Transhumanism, Nature, and the Ends of Science
This book offers a social, political, and aesthetic critique of transhumanism and of the accelerating growth of scientific knowledge generally. Rather than improving our lives, science and technology today increasingly leave us debilitated and infantilized. It is time to restrain the runaway ambitions of technoscientific knowledge.
The transhumanist goal of human enhancement encapsulates a range of dangerous social pathologies. Like transhumanism itself, these pathologies are rooted in, or in reaction to, the ethos of ‘more’. It’s a cultural love affair with excess, which is prompted by the libertarian standards of our cultural productions. But the attempt to live at the speed of an electron is destined for failure.
In response, the author offers a naturalistic account of human flourishing where we attend to the natural rhythms of life. The interdisciplinary orientation of Transhumanism, Nature, and the Ends of Science makes it relevant to scholars and students across a wide range of disciplines, including social and political philosophy, philosophy of technology, science and technology studies, environmental studies, and public policy.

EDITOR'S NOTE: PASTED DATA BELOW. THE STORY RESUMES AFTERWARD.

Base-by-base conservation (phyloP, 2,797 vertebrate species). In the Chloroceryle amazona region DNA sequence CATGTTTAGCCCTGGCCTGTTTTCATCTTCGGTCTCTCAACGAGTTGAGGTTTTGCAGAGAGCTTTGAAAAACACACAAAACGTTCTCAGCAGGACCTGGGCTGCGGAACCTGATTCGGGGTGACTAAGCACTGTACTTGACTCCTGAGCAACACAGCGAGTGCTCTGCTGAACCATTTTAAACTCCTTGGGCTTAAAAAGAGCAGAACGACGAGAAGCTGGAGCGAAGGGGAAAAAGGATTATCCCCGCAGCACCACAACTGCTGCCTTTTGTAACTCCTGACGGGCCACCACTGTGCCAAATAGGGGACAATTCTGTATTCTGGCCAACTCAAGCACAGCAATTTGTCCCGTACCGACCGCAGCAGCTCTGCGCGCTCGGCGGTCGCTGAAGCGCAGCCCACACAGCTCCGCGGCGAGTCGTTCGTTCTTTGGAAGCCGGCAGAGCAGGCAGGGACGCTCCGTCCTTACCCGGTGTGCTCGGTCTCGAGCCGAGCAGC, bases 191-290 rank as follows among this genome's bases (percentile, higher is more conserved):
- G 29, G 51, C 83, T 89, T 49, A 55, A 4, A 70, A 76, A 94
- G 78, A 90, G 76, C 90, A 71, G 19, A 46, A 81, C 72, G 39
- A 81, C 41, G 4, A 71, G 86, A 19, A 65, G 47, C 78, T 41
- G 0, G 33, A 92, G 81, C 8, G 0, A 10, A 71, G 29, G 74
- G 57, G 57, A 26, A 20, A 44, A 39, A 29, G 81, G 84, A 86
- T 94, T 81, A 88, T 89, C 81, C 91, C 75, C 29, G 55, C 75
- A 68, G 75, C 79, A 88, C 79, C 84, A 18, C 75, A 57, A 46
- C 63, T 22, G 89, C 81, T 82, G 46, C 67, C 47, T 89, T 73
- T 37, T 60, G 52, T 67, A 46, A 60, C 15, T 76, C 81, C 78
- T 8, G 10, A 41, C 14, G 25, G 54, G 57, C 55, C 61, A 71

The Bones of the Argument
Chapter 1: The Tools of Our Tools
Chapter 2: Beyond the Human Condition
Chapter 3: Life in the Transition
Excursus I: The Practice of Philosophy in the 21st Century
Chapter 4: Aging Boys Will be the Death of Us
Chapter 5: Science as Pharmakon
Excursus II: Philosophy, Rhetoric, Policy
Chapter 6: The Metaphysics of Transhumanism
Chapter 7: Contemplating a Medium Sized Catastrophe
Chapter 8: The Consolation of Geology
"Humanity and nature have been defended on many sides from the onslaught of science and technology, but in this book Frodeman expertly confronts what is arguably the greatest challenge of them all, transhumanism." – Steve Fuller, Author of Humanity 2.0, University of Warwick, UK.
"For a long time, I’ve had misgivings about the transhumanist project. This book has helped me understand why. This is a deep and important book. We owe it to ourselves to take seriously as we rush headlong into a hyper-technological future." – David Livingstone Smith, University of New England, USA